Dimanche, Patrick Doyon. 2011. 10:00.

Enfant, j’ai rapidement entretenu une relation acrimonieuse envers le dimanche,  journée gâchée dès la matinée par de mauvaises émissions télé et complètement bousillée par la messe et les visites chez les grands-parents. Heureusement, mon ressentiment envers les dimanches s’est estompé à l’adolescence quand j’ai découvert le football américain. C’était la belle époque des Bills de Buffalo. Je soupçonne même d'avoir pris goût au cinéma en regardant les reportages dramatiques de NFL Films, symphoniquement accompagnés par la musique de Sam Spence. Repose en paix, M. Steve Sabol.

Ballpit, Kyle Mowat. 2012. 1:45.

In my 3rd year of school I found myself constantly drawing and doodling these little worlds of interconnected shapes.

It became really exciting imagining how these little shapes would move and interact and sort of lead you through a world of their own making. The feeling I got when building some really vibrant juicy movement was pretty fulfilling and it seems like that translated pretty well to audiences for the most part.

Nowadays I’m trying to apply some of that same feeling of excitement and semi-spontaneity to more character driven/narrative stuff.

Though, it’s still mostly just about what I think would be fun to make and see.

BALLPIT from kvmowat on Vimeo.

Requiem for Romance, Jonathan Ng. 2012. 7:29.

The film comes from particular emotions, inspired by real-life conversations and jumping rooftop battles that I have personally experienced. Visually, I took from Shanghai water ink animations, martial arts, and melancholic love genres, mixed in with my own approach of even, floaty movement. My film has screened in 55 festivals to date and won awards in Anima Mundi, Whistler, and Animayo. Last year, it advanced to the short list stage of the Oscar race of the animated shorts category, a truly amazing experience. Although, I am satisfied with the film and its reception by audiences, I also see its flaws. I’ve improved since its release, and have moved forward onto new and exciting projects.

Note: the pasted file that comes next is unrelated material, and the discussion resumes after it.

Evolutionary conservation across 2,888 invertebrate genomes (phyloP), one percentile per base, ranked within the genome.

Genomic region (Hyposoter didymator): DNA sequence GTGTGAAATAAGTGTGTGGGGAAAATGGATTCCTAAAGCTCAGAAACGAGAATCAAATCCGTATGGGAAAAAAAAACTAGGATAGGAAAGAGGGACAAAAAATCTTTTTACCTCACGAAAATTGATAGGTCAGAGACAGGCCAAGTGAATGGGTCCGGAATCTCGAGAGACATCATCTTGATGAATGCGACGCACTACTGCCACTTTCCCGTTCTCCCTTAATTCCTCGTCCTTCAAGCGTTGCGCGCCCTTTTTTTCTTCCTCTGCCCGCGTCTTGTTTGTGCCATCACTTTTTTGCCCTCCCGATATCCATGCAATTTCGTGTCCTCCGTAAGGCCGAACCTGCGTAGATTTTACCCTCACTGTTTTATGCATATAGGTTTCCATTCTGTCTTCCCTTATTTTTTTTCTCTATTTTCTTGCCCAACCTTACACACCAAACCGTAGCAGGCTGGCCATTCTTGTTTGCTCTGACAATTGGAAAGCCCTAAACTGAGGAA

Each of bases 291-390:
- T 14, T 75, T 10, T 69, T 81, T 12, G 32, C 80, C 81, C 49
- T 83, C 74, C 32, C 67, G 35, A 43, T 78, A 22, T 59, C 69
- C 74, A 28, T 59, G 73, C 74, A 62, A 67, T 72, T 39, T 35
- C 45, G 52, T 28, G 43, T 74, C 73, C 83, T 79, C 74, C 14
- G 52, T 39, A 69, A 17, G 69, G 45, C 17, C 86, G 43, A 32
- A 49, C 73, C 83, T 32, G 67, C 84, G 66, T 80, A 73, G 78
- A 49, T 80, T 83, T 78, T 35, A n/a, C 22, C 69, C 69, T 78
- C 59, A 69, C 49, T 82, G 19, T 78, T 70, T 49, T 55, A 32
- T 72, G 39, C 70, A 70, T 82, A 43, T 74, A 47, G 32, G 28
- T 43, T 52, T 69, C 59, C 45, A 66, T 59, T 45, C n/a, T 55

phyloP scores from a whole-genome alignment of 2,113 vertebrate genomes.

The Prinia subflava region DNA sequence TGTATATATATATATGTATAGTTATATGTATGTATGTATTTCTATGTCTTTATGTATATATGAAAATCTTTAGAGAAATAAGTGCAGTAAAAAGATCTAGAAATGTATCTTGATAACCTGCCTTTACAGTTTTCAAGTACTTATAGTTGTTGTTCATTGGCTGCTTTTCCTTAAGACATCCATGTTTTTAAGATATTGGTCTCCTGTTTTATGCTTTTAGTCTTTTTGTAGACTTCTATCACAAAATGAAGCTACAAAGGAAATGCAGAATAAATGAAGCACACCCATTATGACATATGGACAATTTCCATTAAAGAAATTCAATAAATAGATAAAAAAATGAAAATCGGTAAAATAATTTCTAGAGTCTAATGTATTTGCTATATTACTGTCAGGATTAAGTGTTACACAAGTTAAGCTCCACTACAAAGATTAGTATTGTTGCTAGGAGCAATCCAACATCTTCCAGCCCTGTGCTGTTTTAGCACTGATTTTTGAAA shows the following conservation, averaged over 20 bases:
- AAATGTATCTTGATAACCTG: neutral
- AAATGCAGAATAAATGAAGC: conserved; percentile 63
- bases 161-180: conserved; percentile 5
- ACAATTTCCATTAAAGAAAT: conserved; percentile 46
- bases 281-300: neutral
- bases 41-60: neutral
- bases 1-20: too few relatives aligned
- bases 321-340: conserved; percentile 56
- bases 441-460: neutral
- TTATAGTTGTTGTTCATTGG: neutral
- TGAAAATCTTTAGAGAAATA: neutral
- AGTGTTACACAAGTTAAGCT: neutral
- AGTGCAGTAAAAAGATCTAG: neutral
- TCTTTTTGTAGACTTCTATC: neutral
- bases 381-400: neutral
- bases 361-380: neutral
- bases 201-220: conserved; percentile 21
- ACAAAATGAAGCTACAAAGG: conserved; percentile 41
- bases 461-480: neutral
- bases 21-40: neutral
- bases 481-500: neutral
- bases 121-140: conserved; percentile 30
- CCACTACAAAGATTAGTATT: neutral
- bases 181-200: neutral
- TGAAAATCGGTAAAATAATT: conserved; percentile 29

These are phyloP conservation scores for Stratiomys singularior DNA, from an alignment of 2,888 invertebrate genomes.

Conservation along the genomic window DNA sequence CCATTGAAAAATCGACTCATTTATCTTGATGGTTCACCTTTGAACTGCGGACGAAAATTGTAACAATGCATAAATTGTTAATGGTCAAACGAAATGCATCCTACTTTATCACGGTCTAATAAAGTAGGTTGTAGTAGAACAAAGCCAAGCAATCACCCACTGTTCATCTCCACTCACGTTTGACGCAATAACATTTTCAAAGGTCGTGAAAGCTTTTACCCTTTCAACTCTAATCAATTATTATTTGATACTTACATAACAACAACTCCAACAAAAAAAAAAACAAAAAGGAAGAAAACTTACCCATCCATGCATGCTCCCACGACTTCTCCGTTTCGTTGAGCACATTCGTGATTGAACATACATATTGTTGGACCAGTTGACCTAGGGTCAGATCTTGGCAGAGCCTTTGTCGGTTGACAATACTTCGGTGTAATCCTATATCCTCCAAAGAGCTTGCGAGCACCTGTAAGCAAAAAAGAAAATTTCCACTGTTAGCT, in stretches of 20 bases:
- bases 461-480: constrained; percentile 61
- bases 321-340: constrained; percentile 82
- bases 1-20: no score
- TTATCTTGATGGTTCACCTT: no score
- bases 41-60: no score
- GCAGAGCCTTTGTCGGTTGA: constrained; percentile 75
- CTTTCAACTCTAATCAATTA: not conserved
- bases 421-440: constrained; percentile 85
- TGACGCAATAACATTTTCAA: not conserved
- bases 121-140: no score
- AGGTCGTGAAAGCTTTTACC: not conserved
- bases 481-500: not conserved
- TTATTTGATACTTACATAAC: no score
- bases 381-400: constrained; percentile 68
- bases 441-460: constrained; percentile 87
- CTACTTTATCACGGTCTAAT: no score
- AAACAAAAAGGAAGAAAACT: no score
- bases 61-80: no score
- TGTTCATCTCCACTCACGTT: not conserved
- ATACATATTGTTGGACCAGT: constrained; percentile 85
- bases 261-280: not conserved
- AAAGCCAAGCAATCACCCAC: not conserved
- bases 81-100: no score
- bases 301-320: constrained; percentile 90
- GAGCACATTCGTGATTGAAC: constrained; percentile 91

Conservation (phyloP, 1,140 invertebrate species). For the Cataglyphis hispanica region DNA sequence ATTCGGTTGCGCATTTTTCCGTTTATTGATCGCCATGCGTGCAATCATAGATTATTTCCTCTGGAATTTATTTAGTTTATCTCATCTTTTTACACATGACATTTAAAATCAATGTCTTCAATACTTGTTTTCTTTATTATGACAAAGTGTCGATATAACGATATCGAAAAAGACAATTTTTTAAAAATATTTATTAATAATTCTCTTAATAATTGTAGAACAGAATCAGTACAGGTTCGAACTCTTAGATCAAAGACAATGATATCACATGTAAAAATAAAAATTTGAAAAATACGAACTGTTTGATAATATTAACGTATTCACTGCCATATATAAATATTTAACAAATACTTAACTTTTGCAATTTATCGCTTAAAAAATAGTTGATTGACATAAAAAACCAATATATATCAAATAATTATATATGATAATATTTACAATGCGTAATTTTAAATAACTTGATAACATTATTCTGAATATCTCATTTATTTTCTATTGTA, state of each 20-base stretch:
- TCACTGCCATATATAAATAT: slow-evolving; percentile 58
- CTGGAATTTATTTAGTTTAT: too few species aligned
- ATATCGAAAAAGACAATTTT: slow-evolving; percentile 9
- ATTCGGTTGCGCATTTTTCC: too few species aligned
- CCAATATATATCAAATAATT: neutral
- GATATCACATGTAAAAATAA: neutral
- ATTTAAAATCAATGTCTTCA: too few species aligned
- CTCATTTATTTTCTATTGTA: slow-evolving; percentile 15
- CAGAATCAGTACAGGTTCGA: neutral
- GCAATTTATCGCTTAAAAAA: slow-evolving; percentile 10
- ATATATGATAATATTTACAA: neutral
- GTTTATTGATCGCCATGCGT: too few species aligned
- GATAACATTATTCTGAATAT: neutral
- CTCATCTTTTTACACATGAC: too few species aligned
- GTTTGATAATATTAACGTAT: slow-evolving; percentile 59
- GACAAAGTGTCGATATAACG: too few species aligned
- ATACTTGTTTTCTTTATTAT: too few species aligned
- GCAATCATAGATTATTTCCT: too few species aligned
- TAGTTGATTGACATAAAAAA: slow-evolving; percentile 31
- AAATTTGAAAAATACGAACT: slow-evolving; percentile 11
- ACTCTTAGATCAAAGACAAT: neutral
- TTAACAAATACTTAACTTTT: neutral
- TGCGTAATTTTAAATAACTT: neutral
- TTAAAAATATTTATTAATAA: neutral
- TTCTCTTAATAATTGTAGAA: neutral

I got into animation because it was fun and seemed like a smart decision at the time. Just as quickly as I learned how hard it would be to survive as an animator, I also learned how meaningful and powerful an art form it is. Hand-drawn animation has simultaneously become my passion, obsession, pass-time, career plan, and coping mechanism for all of my many ailments.

Syncing Feeling, Brandon Blommaert. 2012. 2:31.

I was approached by Jim Guthrie to make a video for one of his songs. He basically asked a bunch of people to make videos for a bunch of songs on his new album. I picked a song and made a movie, but a mishap happened along the way, it turned out that due to some miscommunication, another animator already made a video for the song I picked. So I went into panic mode (which is my main mode) and I came up with the idea to get another musician to do a remix of the song. Turns out that while animators seem to enjoy donating there time to projects, musicians often have a hard time doing the same (sorry musicians, I’ve got you in my sights) so I ended up doing the remix myself. I got Jim to give me the original isolated tracks, then I dusted of my DAW and midi synth and I set to slamming out my own remix. Because I had full control over the audio this actually inspired some new ways to augment the animation process that I had already been using.